By Alessia Cortina, LMU in Munich, Germany
If you are anything like me, you might cringe a little when hearing the words résumé or CV. It sounds so ominous, standing there, in the corner of your mind for days and weeks and months on end. After all, what am I supposed to write in it? What am I supposed to fill it with? What experience can a 19-year-old teenager have that is worth immortalizing and using to show that I know what I am doing? How can I even show that I know what I am doing when in fact, I really don’t?
Résumés for university applications were always the absolute worst. Two years (or more) to prepare for it, two years where the main decision-making criteria was: Does this look good on my application? Choosing MODEL UN over Theatre because it appears to have more international recognition, stands out more and is taken more seriously. Taking on that extra activity because you know it will just look good in your CV. Giving up a hobby that you have loved for years, simply to make room for many, often insignificant projects that just look good when listed on this piece of paper. And – don’t get me wrong – Model UN was a whole lot of fun and I am grateful that I did it, but I regret doing it because of my CV. I regret not giving it a chance to just be amazing on its own right away. I regret that we are often encouraged to view excellence as dexterity in conforming and perfecting a standard. As if people who are deemed successful are those that simply excel in the norm, those that take what is prescribed and do better.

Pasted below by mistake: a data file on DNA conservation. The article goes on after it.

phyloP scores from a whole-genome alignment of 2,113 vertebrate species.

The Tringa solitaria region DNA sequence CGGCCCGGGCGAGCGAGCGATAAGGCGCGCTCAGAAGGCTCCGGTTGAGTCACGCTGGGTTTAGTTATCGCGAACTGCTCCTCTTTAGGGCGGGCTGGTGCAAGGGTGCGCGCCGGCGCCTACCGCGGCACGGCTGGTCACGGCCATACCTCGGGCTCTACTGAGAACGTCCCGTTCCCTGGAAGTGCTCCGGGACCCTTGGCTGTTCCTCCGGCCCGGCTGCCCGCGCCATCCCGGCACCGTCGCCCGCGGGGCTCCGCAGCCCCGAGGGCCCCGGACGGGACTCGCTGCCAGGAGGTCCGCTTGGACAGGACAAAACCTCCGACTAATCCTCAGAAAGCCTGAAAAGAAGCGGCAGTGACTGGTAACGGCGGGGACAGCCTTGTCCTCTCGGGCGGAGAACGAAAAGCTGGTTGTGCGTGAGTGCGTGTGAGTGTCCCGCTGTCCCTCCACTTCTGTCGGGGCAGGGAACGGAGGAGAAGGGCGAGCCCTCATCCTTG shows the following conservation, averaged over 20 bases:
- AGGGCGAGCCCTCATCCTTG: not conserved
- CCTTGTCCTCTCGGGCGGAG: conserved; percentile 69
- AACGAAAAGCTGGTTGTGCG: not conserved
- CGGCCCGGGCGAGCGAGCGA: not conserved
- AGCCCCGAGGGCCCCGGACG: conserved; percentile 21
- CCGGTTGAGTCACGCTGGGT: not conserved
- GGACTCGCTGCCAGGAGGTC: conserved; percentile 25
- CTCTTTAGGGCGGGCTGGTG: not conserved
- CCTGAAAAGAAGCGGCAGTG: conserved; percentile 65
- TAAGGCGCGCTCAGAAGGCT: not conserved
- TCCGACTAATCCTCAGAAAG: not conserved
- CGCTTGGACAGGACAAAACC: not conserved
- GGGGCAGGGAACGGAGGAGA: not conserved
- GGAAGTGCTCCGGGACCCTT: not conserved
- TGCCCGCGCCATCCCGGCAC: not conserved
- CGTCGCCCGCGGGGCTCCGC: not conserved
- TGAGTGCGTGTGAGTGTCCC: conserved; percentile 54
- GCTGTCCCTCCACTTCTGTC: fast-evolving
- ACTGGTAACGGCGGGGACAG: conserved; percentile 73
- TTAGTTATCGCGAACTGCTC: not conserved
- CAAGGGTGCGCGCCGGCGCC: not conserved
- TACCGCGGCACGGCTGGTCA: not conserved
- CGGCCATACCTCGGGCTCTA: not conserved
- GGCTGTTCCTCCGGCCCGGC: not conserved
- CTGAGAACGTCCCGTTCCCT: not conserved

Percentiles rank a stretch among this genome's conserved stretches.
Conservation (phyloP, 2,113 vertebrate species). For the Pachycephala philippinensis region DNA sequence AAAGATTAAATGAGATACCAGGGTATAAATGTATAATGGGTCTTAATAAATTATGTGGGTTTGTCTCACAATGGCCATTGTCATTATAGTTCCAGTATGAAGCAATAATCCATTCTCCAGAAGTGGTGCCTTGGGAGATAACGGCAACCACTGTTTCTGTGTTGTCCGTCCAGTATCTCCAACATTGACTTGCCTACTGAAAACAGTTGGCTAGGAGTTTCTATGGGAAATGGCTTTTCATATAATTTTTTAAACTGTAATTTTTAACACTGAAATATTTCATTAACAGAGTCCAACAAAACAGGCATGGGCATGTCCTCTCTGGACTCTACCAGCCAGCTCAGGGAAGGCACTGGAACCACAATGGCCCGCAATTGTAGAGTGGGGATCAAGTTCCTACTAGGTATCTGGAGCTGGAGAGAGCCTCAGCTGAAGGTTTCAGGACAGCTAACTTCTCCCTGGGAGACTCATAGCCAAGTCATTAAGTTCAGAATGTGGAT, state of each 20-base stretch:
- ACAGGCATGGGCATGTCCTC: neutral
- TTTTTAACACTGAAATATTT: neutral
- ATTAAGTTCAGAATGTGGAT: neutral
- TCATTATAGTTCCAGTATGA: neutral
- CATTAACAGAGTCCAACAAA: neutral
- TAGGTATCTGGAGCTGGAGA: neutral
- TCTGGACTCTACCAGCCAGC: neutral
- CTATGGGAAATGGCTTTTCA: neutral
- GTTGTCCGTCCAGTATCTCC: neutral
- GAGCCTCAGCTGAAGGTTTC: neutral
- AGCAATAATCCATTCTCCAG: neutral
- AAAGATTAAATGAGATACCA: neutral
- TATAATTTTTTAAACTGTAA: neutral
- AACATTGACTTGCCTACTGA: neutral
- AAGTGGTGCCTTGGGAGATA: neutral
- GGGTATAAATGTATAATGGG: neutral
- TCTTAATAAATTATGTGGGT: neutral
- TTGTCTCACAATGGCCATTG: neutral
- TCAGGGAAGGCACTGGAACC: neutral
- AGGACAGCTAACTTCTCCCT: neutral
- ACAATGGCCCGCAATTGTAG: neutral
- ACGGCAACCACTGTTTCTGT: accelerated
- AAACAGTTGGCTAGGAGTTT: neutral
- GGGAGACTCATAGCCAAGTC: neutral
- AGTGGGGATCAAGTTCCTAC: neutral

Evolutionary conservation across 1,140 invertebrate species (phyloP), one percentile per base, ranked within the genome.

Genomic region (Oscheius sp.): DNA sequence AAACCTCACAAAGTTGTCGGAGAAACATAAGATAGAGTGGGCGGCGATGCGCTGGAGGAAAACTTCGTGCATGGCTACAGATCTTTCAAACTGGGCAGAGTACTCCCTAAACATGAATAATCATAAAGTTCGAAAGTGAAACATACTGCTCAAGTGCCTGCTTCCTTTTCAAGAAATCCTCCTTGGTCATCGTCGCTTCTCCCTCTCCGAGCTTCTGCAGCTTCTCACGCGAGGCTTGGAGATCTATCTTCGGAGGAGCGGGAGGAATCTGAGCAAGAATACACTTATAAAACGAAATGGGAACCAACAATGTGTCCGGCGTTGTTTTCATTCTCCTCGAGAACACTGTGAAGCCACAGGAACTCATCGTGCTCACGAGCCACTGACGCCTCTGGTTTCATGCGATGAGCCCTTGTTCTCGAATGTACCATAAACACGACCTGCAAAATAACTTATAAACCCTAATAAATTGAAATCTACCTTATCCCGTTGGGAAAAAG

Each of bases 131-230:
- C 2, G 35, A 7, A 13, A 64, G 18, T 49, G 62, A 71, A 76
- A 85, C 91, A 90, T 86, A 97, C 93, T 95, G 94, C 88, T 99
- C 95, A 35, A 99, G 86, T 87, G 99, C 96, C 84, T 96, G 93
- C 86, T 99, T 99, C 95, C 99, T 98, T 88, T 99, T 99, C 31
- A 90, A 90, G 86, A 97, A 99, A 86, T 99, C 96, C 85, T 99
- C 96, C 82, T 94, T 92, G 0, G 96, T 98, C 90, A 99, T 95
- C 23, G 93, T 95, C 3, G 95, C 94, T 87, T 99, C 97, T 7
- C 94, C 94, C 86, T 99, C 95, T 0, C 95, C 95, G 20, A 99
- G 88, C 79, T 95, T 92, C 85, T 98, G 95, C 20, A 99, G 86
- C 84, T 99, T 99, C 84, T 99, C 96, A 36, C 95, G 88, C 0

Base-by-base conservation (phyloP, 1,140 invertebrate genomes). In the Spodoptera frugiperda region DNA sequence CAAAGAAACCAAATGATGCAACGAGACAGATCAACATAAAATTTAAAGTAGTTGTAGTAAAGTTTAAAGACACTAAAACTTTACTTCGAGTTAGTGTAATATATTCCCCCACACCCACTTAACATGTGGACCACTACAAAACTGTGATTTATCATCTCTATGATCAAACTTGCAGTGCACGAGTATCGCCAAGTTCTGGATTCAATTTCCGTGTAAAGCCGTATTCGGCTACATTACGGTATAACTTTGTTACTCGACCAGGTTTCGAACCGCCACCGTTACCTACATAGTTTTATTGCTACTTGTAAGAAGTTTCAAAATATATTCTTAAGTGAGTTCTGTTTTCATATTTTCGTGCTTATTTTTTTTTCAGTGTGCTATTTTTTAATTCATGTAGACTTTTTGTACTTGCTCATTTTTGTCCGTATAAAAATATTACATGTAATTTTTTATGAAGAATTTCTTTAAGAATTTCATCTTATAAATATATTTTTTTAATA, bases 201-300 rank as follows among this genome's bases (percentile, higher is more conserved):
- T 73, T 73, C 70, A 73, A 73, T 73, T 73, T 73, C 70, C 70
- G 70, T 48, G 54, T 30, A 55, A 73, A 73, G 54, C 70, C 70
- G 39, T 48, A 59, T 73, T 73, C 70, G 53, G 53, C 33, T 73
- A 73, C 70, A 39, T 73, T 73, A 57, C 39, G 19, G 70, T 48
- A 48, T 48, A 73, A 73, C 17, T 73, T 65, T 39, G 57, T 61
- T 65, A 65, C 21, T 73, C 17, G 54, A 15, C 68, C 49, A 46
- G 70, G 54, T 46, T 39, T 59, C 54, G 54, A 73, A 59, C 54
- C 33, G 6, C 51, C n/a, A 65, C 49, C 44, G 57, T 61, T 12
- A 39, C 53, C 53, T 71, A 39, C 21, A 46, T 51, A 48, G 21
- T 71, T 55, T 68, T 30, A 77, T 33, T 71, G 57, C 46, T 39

Thinking about the way we treat résumés is absurd to me: You create résumés for jobs, you get jobs for résumés and the cycle just never ends. Why don’t we just get jobs for jobs? Why don’t we turn our résumés into the collection of everything we’ve done that we are truly proud of, instead of a collection of unwillingly done activities that are meant to portray how well we fit the standards that are asked of us?
I refuse to conform to this idea of success. I refuse to believe that conforming matters more than discovering, that doing something for how it looks matters more than doing something because it matters.
From this moment on, I vow to turn my Curriculum Vitae into a curriculum of my life and not someone else’s. A life I have lived every moment of for myself and my experiences. Model UN is not any more amazing because it adds a gold star to my CV, the experience itself is what truly mattered in the end, what I will be taking with me in the long run and what I appreciated while I was there. As for theatre, I started that too!